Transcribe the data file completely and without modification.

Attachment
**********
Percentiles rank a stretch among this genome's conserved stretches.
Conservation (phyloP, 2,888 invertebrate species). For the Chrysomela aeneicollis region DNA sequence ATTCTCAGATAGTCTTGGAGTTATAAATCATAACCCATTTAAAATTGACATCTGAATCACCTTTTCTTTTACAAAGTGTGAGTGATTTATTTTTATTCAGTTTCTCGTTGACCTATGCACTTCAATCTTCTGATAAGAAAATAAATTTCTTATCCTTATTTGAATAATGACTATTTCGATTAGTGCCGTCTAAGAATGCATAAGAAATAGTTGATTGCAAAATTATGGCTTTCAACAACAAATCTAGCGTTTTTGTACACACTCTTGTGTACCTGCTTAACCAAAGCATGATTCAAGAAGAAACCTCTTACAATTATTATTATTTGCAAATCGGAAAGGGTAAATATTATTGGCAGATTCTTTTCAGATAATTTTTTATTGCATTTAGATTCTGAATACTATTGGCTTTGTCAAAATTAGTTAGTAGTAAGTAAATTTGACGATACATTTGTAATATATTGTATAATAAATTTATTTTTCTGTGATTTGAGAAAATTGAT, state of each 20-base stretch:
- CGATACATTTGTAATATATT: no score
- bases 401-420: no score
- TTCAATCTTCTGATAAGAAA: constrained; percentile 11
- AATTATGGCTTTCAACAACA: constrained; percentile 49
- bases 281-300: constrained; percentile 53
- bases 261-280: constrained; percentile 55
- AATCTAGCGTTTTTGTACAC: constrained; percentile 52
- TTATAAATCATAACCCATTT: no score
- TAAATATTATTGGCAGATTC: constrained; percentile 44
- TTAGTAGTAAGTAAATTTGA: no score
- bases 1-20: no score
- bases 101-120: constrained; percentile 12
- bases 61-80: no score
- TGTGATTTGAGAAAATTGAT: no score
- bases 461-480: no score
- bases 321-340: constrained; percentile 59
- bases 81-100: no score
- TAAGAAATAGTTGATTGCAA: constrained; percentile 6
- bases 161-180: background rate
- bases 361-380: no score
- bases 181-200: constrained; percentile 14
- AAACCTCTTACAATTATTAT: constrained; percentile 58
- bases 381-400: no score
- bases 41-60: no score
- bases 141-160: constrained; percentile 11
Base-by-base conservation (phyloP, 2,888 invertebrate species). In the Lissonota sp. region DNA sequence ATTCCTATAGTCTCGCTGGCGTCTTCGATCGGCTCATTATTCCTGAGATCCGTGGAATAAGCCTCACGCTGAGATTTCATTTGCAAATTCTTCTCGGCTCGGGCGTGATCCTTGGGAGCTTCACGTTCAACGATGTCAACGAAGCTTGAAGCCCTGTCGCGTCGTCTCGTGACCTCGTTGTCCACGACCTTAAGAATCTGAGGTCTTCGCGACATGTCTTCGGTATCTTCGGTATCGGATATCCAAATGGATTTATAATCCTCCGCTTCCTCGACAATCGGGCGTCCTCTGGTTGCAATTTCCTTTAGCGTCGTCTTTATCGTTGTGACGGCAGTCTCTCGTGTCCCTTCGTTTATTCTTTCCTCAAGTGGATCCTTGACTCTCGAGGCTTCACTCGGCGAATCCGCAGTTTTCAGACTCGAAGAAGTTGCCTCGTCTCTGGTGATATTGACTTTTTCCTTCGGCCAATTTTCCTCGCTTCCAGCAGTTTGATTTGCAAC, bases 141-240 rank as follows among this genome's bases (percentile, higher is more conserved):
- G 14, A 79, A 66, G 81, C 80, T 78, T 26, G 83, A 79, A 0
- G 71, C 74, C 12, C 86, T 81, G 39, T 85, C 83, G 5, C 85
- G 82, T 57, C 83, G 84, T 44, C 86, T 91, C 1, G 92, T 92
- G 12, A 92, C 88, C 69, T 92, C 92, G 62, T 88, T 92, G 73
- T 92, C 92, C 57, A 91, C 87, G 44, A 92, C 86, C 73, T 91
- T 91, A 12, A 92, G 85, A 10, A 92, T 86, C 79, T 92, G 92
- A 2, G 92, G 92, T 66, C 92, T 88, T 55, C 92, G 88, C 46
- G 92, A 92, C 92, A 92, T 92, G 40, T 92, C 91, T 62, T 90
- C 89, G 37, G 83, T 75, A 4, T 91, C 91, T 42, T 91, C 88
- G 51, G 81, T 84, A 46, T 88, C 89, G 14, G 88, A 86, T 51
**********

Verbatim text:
Percentiles rank a stretch among this genome's conserved stretches.
Conservation (phyloP, 2,888 invertebrate species). For the Chrysomela aeneicollis region DNA sequence ATTCTCAGATAGTCTTGGAGTTATAAATCATAACCCATTTAAAATTGACATCTGAATCACCTTTTCTTTTACAAAGTGTGAGTGATTTATTTTTATTCAGTTTCTCGTTGACCTATGCACTTCAATCTTCTGATAAGAAAATAAATTTCTTATCCTTATTTGAATAATGACTATTTCGATTAGTGCCGTCTAAGAATGCATAAGAAATAGTTGATTGCAAAATTATGGCTTTCAACAACAAATCTAGCGTTTTTGTACACACTCTTGTGTACCTGCTTAACCAAAGCATGATTCAAGAAGAAACCTCTTACAATTATTATTATTTGCAAATCGGAAAGGGTAAATATTATTGGCAGATTCTTTTCAGATAATTTTTTATTGCATTTAGATTCTGAATACTATTGGCTTTGTCAAAATTAGTTAGTAGTAAGTAAATTTGACGATACATTTGTAATATATTGTATAATAAATTTATTTTTCTGTGATTTGAGAAAATTGAT, state of each 20-base stretch:
- CGATACATTTGTAATATATT: no score
- bases 401-420: no score
- TTCAATCTTCTGATAAGAAA: constrained; percentile 11
- AATTATGGCTTTCAACAACA: constrained; percentile 49
- bases 281-300: constrained; percentile 53
- bases 261-280: constrained; percentile 55
- AATCTAGCGTTTTTGTACAC: constrained; percentile 52
- TTATAAATCATAACCCATTT: no score
- TAAATATTATTGGCAGATTC: constrained; percentile 44
- TTAGTAGTAAGTAAATTTGA: no score
- bases 1-20: no score
- bases 101-120: constrained; percentile 12
- bases 61-80: no score
- TGTGATTTGAGAAAATTGAT: no score
- bases 461-480: no score
- bases 321-340: constrained; percentile 59
- bases 81-100: no score
- TAAGAAATAGTTGATTGCAA: constrained; percentile 6
- bases 161-180: background rate
- bases 361-380: no score
- bases 181-200: constrained; percentile 14
- AAACCTCTTACAATTATTAT: constrained; percentile 58
- bases 381-400: no score
- bases 41-60: no score
- bases 141-160: constrained; percentile 11
Base-by-base conservation (phyloP, 2,888 invertebrate species). In the Lissonota sp. region DNA sequence ATTCCTATAGTCTCGCTGGCGTCTTCGATCGGCTCATTATTCCTGAGATCCGTGGAATAAGCCTCACGCTGAGATTTCATTTGCAAATTCTTCTCGGCTCGGGCGTGATCCTTGGGAGCTTCACGTTCAACGATGTCAACGAAGCTTGAAGCCCTGTCGCGTCGTCTCGTGACCTCGTTGTCCACGACCTTAAGAATCTGAGGTCTTCGCGACATGTCTTCGGTATCTTCGGTATCGGATATCCAAATGGATTTATAATCCTCCGCTTCCTCGACAATCGGGCGTCCTCTGGTTGCAATTTCCTTTAGCGTCGTCTTTATCGTTGTGACGGCAGTCTCTCGTGTCCCTTCGTTTATTCTTTCCTCAAGTGGATCCTTGACTCTCGAGGCTTCACTCGGCGAATCCGCAGTTTTCAGACTCGAAGAAGTTGCCTCGTCTCTGGTGATATTGACTTTTTCCTTCGGCCAATTTTCCTCGCTTCCAGCAGTTTGATTTGCAAC, bases 141-240 rank as follows among this genome's bases (percentile, higher is more conserved):
- G 14, A 79, A 66, G 81, C 80, T 78, T 26, G 83, A 79, A 0
- G 71, C 74, C 12, C 86, T 81, G 39, T 85, C 83, G 5, C 85
- G 82, T 57, C 83, G 84, T 44, C 86, T 91, C 1, G 92, T 92
- G 12, A 92, C 88, C 69, T 92, C 92, G 62, T 88, T 92, G 73
- T 92, C 92, C 57, A 91, C 87, G 44, A 92, C 86, C 73, T 91
- T 91, A 12, A 92, G 85, A 10, A 92, T 86, C 79, T 92, G 92
- A 2, G 92, G 92, T 66, C 92, T 88, T 55, C 92, G 88, C 46
- G 92, A 92, C 92, A 92, T 92, G 40, T 92, C 91, T 62, T 90
- C 89, G 37, G 83, T 75, A 4, T 91, C 91, T 42, T 91, C 88
- G 51, G 81, T 84, A 46, T 88, C 89, G 14, G 88, A 86, T 51